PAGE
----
Transcribed from "History of North Washington, an illustrated history of Stevens, Ferry, Okanogan and Chelan counties", published by Western Historical Publishing Co., 1904.

     WILLIAM TURNER is one of the most successful fruit growers in the productive valley near Wenatchee.  His property lies one mile and three-quarters from the town, and the view from his residence presents a magnificent panorama of Central Washington scenery.
     William Turner was born in Ontario, Canada, March 17, 1862.  He is the son of James and Jeanette (Henderson) Turner, both natives of Scotland who came to this country when quite young, the latter being but four years of age.  At present she lives with a daughter in Missouri, Mary A. Benson.  When our subject was four years of age his parents removed to the states, settling in Missouri, where he grew to manhood.  He attended district school at such times as he could spare from active labor on a farm, and acquired a practical education, the family comprised three boys and four girls.  At the age of twenty-two years our subject went to South Dakota where he remained but one year, going to the Palouse country, Washington, and locating near Pullman, where he purchased land.  The following six years he devoted his attention to agricultural pursuits, and after four years more passed on the sound, engaged in various pursuits, he came to Wenatchee.  This was in 1894.  He has at present eighty acres of land, thoroughly irrigated, forty acres of which is set out to orchard.  He has six acres of strawberries, with fruit trees between the rows.  This is the largest strawberry garden in the valley.  He has sold as many as six hundred crates of berries in one season, and anticipates increasing this yield materially each year.  Two acres of his land are devoted to blackberries.  At the period of his initial location near Wenatchee he rented land of Philip Miller, and from this he raised two hundred crates of berries to the acre.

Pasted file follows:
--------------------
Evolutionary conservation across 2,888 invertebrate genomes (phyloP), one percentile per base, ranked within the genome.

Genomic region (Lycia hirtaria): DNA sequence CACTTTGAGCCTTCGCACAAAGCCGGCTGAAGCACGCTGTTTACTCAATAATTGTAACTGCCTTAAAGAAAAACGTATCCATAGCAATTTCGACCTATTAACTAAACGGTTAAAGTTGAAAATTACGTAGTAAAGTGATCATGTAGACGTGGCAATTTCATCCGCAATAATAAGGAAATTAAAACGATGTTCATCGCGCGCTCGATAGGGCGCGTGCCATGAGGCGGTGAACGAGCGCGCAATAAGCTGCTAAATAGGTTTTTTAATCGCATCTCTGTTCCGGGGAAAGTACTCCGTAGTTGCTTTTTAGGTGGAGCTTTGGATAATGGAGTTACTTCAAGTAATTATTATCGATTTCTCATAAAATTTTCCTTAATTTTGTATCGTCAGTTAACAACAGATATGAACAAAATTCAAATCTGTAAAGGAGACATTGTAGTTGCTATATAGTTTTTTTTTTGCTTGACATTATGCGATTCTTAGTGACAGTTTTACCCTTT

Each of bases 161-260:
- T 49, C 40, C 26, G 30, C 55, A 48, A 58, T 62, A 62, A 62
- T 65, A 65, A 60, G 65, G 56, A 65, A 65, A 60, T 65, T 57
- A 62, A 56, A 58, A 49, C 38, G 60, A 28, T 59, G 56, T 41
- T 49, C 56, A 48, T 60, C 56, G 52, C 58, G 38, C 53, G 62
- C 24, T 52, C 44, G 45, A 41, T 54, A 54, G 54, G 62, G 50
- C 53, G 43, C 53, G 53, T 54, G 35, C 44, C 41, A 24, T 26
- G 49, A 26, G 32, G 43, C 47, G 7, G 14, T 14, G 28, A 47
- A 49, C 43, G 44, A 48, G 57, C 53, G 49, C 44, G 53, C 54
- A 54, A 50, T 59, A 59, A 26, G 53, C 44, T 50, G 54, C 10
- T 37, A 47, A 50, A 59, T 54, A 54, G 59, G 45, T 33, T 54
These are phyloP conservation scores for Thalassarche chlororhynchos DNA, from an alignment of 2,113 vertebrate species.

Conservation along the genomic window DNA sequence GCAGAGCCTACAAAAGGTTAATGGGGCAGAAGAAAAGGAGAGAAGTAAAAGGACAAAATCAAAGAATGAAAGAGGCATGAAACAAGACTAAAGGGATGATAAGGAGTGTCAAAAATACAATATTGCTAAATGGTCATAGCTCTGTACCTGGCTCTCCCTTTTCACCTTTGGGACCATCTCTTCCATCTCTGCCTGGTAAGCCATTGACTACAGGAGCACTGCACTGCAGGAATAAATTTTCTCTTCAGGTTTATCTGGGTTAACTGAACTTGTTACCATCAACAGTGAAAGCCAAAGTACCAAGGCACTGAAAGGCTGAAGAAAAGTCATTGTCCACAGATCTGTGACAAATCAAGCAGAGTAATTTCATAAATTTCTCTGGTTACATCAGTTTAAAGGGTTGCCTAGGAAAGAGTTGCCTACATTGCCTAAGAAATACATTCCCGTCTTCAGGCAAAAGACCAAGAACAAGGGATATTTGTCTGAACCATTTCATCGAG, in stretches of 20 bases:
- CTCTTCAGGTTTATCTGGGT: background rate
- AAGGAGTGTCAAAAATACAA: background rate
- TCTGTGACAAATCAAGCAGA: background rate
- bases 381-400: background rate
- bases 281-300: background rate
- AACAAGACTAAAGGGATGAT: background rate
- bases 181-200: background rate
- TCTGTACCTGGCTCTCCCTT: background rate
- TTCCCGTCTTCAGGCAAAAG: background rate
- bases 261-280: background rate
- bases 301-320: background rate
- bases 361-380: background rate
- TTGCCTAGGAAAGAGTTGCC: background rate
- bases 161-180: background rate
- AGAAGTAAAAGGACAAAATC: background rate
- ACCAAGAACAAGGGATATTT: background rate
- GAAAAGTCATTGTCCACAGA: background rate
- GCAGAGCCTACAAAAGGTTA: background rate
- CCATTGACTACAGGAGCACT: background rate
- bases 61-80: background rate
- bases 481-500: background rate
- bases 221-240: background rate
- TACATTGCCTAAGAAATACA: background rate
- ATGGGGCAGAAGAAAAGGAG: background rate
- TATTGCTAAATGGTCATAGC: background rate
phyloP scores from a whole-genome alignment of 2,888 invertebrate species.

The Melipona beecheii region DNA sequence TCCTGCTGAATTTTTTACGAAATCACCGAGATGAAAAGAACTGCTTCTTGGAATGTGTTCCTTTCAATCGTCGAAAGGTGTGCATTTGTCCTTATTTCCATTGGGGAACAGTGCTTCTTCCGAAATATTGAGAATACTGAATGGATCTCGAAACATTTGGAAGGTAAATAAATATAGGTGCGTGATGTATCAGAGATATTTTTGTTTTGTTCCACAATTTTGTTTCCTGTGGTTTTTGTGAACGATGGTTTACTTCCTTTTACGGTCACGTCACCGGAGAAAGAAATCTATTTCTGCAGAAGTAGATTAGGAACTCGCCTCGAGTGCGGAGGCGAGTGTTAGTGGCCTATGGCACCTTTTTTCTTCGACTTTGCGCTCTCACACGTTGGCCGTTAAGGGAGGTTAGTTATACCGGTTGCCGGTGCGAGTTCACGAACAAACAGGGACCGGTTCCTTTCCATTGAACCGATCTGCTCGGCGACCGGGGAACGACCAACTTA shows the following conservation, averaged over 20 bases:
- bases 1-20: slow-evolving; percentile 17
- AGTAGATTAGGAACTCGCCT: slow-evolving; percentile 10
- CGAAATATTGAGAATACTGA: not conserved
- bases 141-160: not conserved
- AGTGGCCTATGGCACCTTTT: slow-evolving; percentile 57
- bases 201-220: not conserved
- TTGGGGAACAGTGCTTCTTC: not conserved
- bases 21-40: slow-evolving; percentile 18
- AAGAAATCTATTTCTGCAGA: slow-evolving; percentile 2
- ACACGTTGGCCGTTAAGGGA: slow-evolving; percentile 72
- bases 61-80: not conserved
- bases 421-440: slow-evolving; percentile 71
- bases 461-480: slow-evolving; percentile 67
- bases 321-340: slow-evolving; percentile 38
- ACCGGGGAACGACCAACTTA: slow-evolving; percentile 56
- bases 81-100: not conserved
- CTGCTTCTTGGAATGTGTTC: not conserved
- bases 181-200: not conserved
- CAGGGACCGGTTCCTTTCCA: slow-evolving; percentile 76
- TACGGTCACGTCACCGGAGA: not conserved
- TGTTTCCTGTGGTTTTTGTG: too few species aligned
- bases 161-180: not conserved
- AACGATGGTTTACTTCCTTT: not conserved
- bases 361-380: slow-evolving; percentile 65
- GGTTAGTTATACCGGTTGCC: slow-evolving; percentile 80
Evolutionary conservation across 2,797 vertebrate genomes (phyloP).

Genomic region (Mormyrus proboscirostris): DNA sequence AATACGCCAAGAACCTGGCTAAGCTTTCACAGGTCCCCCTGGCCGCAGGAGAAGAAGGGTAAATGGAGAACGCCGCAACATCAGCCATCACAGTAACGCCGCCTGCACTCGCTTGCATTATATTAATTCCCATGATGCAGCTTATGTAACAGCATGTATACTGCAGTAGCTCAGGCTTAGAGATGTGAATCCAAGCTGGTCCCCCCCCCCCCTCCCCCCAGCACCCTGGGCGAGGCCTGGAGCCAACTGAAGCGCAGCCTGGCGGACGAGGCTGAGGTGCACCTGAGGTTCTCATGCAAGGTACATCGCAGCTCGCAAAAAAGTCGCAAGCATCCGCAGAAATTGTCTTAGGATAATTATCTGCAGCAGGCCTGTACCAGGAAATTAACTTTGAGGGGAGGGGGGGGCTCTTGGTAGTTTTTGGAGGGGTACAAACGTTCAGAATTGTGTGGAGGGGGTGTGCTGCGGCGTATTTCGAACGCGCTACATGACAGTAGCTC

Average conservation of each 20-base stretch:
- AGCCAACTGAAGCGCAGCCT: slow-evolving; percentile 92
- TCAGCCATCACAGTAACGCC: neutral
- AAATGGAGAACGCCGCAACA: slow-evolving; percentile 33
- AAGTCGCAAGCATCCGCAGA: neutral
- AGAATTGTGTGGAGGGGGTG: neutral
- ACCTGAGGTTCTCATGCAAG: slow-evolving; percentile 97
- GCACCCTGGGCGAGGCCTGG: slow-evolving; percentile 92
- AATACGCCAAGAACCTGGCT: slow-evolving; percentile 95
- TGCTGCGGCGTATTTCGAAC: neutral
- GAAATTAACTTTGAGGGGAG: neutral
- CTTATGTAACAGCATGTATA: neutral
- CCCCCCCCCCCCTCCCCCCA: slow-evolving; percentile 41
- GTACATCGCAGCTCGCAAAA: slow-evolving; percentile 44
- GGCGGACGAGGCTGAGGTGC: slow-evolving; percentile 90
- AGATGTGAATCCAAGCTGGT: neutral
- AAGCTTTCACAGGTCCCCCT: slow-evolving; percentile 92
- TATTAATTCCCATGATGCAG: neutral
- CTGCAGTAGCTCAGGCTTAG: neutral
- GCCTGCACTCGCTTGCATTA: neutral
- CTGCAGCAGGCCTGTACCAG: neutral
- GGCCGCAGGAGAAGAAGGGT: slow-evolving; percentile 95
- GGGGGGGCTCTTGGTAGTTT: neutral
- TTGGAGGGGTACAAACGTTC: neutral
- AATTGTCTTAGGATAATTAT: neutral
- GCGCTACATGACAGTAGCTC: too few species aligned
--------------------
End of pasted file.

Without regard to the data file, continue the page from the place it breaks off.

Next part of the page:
On November 26, 1886, at Colfax, Washington, Mr. Turner was joined in marriage to Miss Paulina Algier, a native of Germany.  Her father, Antony, died in Germany in 1891.  Her mother, Barbara (Gehring) Algier, still lives in that country.  She has three brothers, August and Sevrin, farmers, in Germany, and Xavier, a commission merchant in Chicago.  She has two sisters, Mary, wife of William Johnson, at Wenatchee, and Christina, married to Franz Klausman, and residing in Germany.
     William Turner, our subject has one brother, Robert, a prosperous farmer in Whitman county, Washington, and two sisters, Mary and Jessie, the former the widow of E. A Benson, living at Excelsior Springs, Missouri, and Jessie, wife of Silas McCrary, a farmer of Davis county, Missouri.
     Mr. and Mrs. Turner are the parents of three children, Violet, William H. and Richard, aged fourteen, eleven and five years, respectively.
     The fraternal affiliations of Mr. Turner are with the Knights of Pythias, M. W. A. and the Brotherhood of American Yeomen.  Mrs. Turner is a member of the Rathbone Sisters and the Yeomen.  Although not an active partisan in politics Mr. Turner is in line with the principles of the Republican party.  The homestead residence is built of a splendid quality of shell rock, a ledge of which rises opposite the house over three hundred feet in height.  At an early day Mr. Turner intends to erect a three-story fruit packing house of the same material.